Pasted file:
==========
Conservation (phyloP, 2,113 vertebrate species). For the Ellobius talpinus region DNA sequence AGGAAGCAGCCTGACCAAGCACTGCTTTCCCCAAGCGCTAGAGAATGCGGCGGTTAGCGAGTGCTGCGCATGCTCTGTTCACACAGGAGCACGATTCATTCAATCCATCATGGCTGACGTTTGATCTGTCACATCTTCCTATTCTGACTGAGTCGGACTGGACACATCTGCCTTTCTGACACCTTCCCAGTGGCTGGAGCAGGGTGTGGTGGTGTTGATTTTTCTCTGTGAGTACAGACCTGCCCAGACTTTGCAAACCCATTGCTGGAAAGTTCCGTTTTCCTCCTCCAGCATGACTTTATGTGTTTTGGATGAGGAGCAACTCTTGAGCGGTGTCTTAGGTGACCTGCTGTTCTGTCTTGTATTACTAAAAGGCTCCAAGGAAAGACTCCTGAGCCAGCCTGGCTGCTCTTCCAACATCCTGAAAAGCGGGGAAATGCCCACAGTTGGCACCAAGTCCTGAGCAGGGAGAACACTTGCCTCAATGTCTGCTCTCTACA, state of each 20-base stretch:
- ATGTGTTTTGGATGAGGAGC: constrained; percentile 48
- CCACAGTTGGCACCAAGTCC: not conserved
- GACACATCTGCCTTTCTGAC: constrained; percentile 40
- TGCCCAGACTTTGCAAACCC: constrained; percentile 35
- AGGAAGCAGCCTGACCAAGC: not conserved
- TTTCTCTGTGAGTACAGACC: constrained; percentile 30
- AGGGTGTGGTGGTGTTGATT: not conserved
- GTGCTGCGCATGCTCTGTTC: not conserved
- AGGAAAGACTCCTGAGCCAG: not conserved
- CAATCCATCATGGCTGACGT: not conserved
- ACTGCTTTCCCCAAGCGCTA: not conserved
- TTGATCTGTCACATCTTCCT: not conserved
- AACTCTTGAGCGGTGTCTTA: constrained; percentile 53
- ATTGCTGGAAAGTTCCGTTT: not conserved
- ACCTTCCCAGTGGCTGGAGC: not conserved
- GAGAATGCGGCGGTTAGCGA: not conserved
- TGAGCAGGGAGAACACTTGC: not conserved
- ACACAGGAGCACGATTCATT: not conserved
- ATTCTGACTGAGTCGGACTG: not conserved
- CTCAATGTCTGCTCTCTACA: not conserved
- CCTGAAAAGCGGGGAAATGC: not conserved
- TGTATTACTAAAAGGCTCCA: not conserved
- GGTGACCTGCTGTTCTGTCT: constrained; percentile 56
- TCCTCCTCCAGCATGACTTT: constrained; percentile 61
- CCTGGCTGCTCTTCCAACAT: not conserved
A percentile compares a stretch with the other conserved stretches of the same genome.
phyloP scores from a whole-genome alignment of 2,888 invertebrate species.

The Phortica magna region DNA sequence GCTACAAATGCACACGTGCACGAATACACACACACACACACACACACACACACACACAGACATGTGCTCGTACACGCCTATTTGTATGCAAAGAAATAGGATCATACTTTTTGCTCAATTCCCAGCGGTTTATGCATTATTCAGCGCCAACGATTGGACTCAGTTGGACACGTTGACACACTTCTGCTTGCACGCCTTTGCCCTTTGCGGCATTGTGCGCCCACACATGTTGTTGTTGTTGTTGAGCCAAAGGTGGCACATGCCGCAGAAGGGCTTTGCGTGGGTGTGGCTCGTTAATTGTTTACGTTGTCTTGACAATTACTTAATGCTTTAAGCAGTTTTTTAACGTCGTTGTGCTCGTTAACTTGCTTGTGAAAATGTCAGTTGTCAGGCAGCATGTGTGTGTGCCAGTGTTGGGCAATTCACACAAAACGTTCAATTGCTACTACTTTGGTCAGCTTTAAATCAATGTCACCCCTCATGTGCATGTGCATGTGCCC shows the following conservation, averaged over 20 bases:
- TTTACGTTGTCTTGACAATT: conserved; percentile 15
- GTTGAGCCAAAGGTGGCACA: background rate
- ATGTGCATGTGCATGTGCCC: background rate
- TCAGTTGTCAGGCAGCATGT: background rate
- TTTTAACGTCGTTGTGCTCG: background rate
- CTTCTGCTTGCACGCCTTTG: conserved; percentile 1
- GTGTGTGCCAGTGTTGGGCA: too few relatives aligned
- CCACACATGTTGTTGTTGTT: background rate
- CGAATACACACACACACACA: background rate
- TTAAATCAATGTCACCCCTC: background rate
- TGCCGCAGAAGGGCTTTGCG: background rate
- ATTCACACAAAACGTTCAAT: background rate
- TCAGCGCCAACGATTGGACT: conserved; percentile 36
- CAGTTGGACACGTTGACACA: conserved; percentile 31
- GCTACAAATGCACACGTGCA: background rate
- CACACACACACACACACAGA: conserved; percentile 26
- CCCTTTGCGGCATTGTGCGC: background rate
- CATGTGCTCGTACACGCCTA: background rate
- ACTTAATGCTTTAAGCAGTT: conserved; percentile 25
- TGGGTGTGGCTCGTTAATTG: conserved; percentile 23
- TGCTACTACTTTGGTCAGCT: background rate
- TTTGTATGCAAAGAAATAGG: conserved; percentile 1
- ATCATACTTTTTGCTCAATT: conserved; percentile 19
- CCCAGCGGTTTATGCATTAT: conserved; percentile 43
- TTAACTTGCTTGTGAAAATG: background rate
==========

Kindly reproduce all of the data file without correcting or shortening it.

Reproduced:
Conservation (phyloP, 2,113 vertebrate species). For the Ellobius talpinus region DNA sequence AGGAAGCAGCCTGACCAAGCACTGCTTTCCCCAAGCGCTAGAGAATGCGGCGGTTAGCGAGTGCTGCGCATGCTCTGTTCACACAGGAGCACGATTCATTCAATCCATCATGGCTGACGTTTGATCTGTCACATCTTCCTATTCTGACTGAGTCGGACTGGACACATCTGCCTTTCTGACACCTTCCCAGTGGCTGGAGCAGGGTGTGGTGGTGTTGATTTTTCTCTGTGAGTACAGACCTGCCCAGACTTTGCAAACCCATTGCTGGAAAGTTCCGTTTTCCTCCTCCAGCATGACTTTATGTGTTTTGGATGAGGAGCAACTCTTGAGCGGTGTCTTAGGTGACCTGCTGTTCTGTCTTGTATTACTAAAAGGCTCCAAGGAAAGACTCCTGAGCCAGCCTGGCTGCTCTTCCAACATCCTGAAAAGCGGGGAAATGCCCACAGTTGGCACCAAGTCCTGAGCAGGGAGAACACTTGCCTCAATGTCTGCTCTCTACA, state of each 20-base stretch:
- ATGTGTTTTGGATGAGGAGC: constrained; percentile 48
- CCACAGTTGGCACCAAGTCC: not conserved
- GACACATCTGCCTTTCTGAC: constrained; percentile 40
- TGCCCAGACTTTGCAAACCC: constrained; percentile 35
- AGGAAGCAGCCTGACCAAGC: not conserved
- TTTCTCTGTGAGTACAGACC: constrained; percentile 30
- AGGGTGTGGTGGTGTTGATT: not conserved
- GTGCTGCGCATGCTCTGTTC: not conserved
- AGGAAAGACTCCTGAGCCAG: not conserved
- CAATCCATCATGGCTGACGT: not conserved
- ACTGCTTTCCCCAAGCGCTA: not conserved
- TTGATCTGTCACATCTTCCT: not conserved
- AACTCTTGAGCGGTGTCTTA: constrained; percentile 53
- ATTGCTGGAAAGTTCCGTTT: not conserved
- ACCTTCCCAGTGGCTGGAGC: not conserved
- GAGAATGCGGCGGTTAGCGA: not conserved
- TGAGCAGGGAGAACACTTGC: not conserved
- ACACAGGAGCACGATTCATT: not conserved
- ATTCTGACTGAGTCGGACTG: not conserved
- CTCAATGTCTGCTCTCTACA: not conserved
- CCTGAAAAGCGGGGAAATGC: not conserved
- TGTATTACTAAAAGGCTCCA: not conserved
- GGTGACCTGCTGTTCTGTCT: constrained; percentile 56
- TCCTCCTCCAGCATGACTTT: constrained; percentile 61
- CCTGGCTGCTCTTCCAACAT: not conserved
A percentile compares a stretch with the other conserved stretches of the same genome.
phyloP scores from a whole-genome alignment of 2,888 invertebrate species.

The Phortica magna region DNA sequence GCTACAAATGCACACGTGCACGAATACACACACACACACACACACACACACACACACAGACATGTGCTCGTACACGCCTATTTGTATGCAAAGAAATAGGATCATACTTTTTGCTCAATTCCCAGCGGTTTATGCATTATTCAGCGCCAACGATTGGACTCAGTTGGACACGTTGACACACTTCTGCTTGCACGCCTTTGCCCTTTGCGGCATTGTGCGCCCACACATGTTGTTGTTGTTGTTGAGCCAAAGGTGGCACATGCCGCAGAAGGGCTTTGCGTGGGTGTGGCTCGTTAATTGTTTACGTTGTCTTGACAATTACTTAATGCTTTAAGCAGTTTTTTAACGTCGTTGTGCTCGTTAACTTGCTTGTGAAAATGTCAGTTGTCAGGCAGCATGTGTGTGTGCCAGTGTTGGGCAATTCACACAAAACGTTCAATTGCTACTACTTTGGTCAGCTTTAAATCAATGTCACCCCTCATGTGCATGTGCATGTGCCC shows the following conservation, averaged over 20 bases:
- TTTACGTTGTCTTGACAATT: conserved; percentile 15
- GTTGAGCCAAAGGTGGCACA: background rate
- ATGTGCATGTGCATGTGCCC: background rate
- TCAGTTGTCAGGCAGCATGT: background rate
- TTTTAACGTCGTTGTGCTCG: background rate
- CTTCTGCTTGCACGCCTTTG: conserved; percentile 1
- GTGTGTGCCAGTGTTGGGCA: too few relatives aligned
- CCACACATGTTGTTGTTGTT: background rate
- CGAATACACACACACACACA: background rate
- TTAAATCAATGTCACCCCTC: background rate
- TGCCGCAGAAGGGCTTTGCG: background rate
- ATTCACACAAAACGTTCAAT: background rate
- TCAGCGCCAACGATTGGACT: conserved; percentile 36
- CAGTTGGACACGTTGACACA: conserved; percentile 31
- GCTACAAATGCACACGTGCA: background rate
- CACACACACACACACACAGA: conserved; percentile 26
- CCCTTTGCGGCATTGTGCGC: background rate
- CATGTGCTCGTACACGCCTA: background rate
- ACTTAATGCTTTAAGCAGTT: conserved; percentile 25
- TGGGTGTGGCTCGTTAATTG: conserved; percentile 23
- TGCTACTACTTTGGTCAGCT: background rate
- TTTGTATGCAAAGAAATAGG: conserved; percentile 1
- ATCATACTTTTTGCTCAATT: conserved; percentile 19
- CCCAGCGGTTTATGCATTAT: conserved; percentile 43
- TTAACTTGCTTGTGAAAATG: background rate